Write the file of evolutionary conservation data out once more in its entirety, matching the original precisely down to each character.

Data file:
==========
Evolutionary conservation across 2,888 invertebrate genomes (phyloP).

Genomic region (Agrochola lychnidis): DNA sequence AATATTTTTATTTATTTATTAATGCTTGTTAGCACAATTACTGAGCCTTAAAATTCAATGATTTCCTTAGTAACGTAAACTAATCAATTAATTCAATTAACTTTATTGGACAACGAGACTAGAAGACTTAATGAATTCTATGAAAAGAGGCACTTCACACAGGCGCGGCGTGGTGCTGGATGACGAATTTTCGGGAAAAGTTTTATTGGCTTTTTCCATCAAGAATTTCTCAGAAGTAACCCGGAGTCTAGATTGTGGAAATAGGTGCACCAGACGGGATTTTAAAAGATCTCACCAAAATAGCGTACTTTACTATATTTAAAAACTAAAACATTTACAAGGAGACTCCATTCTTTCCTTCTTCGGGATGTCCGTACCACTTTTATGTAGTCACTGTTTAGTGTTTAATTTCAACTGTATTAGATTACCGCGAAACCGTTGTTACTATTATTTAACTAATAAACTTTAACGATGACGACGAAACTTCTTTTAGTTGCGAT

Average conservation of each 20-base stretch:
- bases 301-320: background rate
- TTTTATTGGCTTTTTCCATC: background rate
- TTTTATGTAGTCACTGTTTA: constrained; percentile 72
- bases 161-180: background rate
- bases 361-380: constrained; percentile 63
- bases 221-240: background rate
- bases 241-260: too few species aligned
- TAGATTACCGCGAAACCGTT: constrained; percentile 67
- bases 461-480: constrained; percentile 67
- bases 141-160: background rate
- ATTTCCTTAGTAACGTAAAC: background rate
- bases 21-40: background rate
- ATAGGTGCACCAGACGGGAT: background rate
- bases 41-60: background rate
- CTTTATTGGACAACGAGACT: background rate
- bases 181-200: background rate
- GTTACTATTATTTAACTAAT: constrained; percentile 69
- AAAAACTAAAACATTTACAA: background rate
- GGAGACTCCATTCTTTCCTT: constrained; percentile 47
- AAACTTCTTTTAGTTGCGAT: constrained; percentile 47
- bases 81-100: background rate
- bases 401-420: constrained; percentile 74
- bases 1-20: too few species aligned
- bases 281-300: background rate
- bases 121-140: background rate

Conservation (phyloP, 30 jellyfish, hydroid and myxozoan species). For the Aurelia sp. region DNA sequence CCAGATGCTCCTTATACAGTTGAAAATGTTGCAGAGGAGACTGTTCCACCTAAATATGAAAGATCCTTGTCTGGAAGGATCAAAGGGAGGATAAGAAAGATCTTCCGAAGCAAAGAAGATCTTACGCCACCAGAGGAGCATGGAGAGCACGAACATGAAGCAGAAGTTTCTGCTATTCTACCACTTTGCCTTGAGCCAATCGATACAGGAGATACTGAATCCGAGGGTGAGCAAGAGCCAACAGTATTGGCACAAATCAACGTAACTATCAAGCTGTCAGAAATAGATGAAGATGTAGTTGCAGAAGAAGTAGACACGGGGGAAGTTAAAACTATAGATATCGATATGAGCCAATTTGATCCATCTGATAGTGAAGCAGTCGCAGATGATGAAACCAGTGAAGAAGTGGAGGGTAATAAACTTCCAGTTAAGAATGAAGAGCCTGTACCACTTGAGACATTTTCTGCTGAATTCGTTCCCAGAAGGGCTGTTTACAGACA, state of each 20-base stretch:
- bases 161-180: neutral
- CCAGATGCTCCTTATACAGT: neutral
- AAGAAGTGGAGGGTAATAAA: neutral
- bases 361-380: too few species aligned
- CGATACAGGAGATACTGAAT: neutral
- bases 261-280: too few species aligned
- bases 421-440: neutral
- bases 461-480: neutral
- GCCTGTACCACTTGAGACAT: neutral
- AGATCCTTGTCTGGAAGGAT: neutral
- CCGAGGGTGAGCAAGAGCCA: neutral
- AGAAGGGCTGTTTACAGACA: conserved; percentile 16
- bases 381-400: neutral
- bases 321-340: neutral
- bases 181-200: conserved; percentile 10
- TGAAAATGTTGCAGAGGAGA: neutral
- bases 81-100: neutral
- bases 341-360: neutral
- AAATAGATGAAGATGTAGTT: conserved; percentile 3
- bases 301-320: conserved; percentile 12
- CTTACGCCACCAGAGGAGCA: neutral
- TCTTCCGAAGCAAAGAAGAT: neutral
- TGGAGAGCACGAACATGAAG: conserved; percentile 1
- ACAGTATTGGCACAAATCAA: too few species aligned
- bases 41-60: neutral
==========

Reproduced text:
Evolutionary conservation across 2,888 invertebrate genomes (phyloP).

Genomic region (Agrochola lychnidis): DNA sequence AATATTTTTATTTATTTATTAATGCTTGTTAGCACAATTACTGAGCCTTAAAATTCAATGATTTCCTTAGTAACGTAAACTAATCAATTAATTCAATTAACTTTATTGGACAACGAGACTAGAAGACTTAATGAATTCTATGAAAAGAGGCACTTCACACAGGCGCGGCGTGGTGCTGGATGACGAATTTTCGGGAAAAGTTTTATTGGCTTTTTCCATCAAGAATTTCTCAGAAGTAACCCGGAGTCTAGATTGTGGAAATAGGTGCACCAGACGGGATTTTAAAAGATCTCACCAAAATAGCGTACTTTACTATATTTAAAAACTAAAACATTTACAAGGAGACTCCATTCTTTCCTTCTTCGGGATGTCCGTACCACTTTTATGTAGTCACTGTTTAGTGTTTAATTTCAACTGTATTAGATTACCGCGAAACCGTTGTTACTATTATTTAACTAATAAACTTTAACGATGACGACGAAACTTCTTTTAGTTGCGAT

Average conservation of each 20-base stretch:
- bases 301-320: background rate
- TTTTATTGGCTTTTTCCATC: background rate
- TTTTATGTAGTCACTGTTTA: constrained; percentile 72
- bases 161-180: background rate
- bases 361-380: constrained; percentile 63
- bases 221-240: background rate
- bases 241-260: too few species aligned
- TAGATTACCGCGAAACCGTT: constrained; percentile 67
- bases 461-480: constrained; percentile 67
- bases 141-160: background rate
- ATTTCCTTAGTAACGTAAAC: background rate
- bases 21-40: background rate
- ATAGGTGCACCAGACGGGAT: background rate
- bases 41-60: background rate
- CTTTATTGGACAACGAGACT: background rate
- bases 181-200: background rate
- GTTACTATTATTTAACTAAT: constrained; percentile 69
- AAAAACTAAAACATTTACAA: background rate
- GGAGACTCCATTCTTTCCTT: constrained; percentile 47
- AAACTTCTTTTAGTTGCGAT: constrained; percentile 47
- bases 81-100: background rate
- bases 401-420: constrained; percentile 74
- bases 1-20: too few species aligned
- bases 281-300: background rate
- bases 121-140: background rate

Conservation (phyloP, 30 jellyfish, hydroid and myxozoan species). For the Aurelia sp. region DNA sequence CCAGATGCTCCTTATACAGTTGAAAATGTTGCAGAGGAGACTGTTCCACCTAAATATGAAAGATCCTTGTCTGGAAGGATCAAAGGGAGGATAAGAAAGATCTTCCGAAGCAAAGAAGATCTTACGCCACCAGAGGAGCATGGAGAGCACGAACATGAAGCAGAAGTTTCTGCTATTCTACCACTTTGCCTTGAGCCAATCGATACAGGAGATACTGAATCCGAGGGTGAGCAAGAGCCAACAGTATTGGCACAAATCAACGTAACTATCAAGCTGTCAGAAATAGATGAAGATGTAGTTGCAGAAGAAGTAGACACGGGGGAAGTTAAAACTATAGATATCGATATGAGCCAATTTGATCCATCTGATAGTGAAGCAGTCGCAGATGATGAAACCAGTGAAGAAGTGGAGGGTAATAAACTTCCAGTTAAGAATGAAGAGCCTGTACCACTTGAGACATTTTCTGCTGAATTCGTTCCCAGAAGGGCTGTTTACAGACA, state of each 20-base stretch:
- bases 161-180: neutral
- CCAGATGCTCCTTATACAGT: neutral
- AAGAAGTGGAGGGTAATAAA: neutral
- bases 361-380: too few species aligned
- CGATACAGGAGATACTGAAT: neutral
- bases 261-280: too few species aligned
- bases 421-440: neutral
- bases 461-480: neutral
- GCCTGTACCACTTGAGACAT: neutral
- AGATCCTTGTCTGGAAGGAT: neutral
- CCGAGGGTGAGCAAGAGCCA: neutral
- AGAAGGGCTGTTTACAGACA: conserved; percentile 16
- bases 381-400: neutral
- bases 321-340: neutral
- bases 181-200: conserved; percentile 10
- TGAAAATGTTGCAGAGGAGA: neutral
- bases 81-100: neutral
- bases 341-360: neutral
- AAATAGATGAAGATGTAGTT: conserved; percentile 3
- bases 301-320: conserved; percentile 12
- CTTACGCCACCAGAGGAGCA: neutral
- TCTTCCGAAGCAAAGAAGAT: neutral
- TGGAGAGCACGAACATGAAG: conserved; percentile 1
- ACAGTATTGGCACAAATCAA: too few species aligned
- bases 41-60: neutral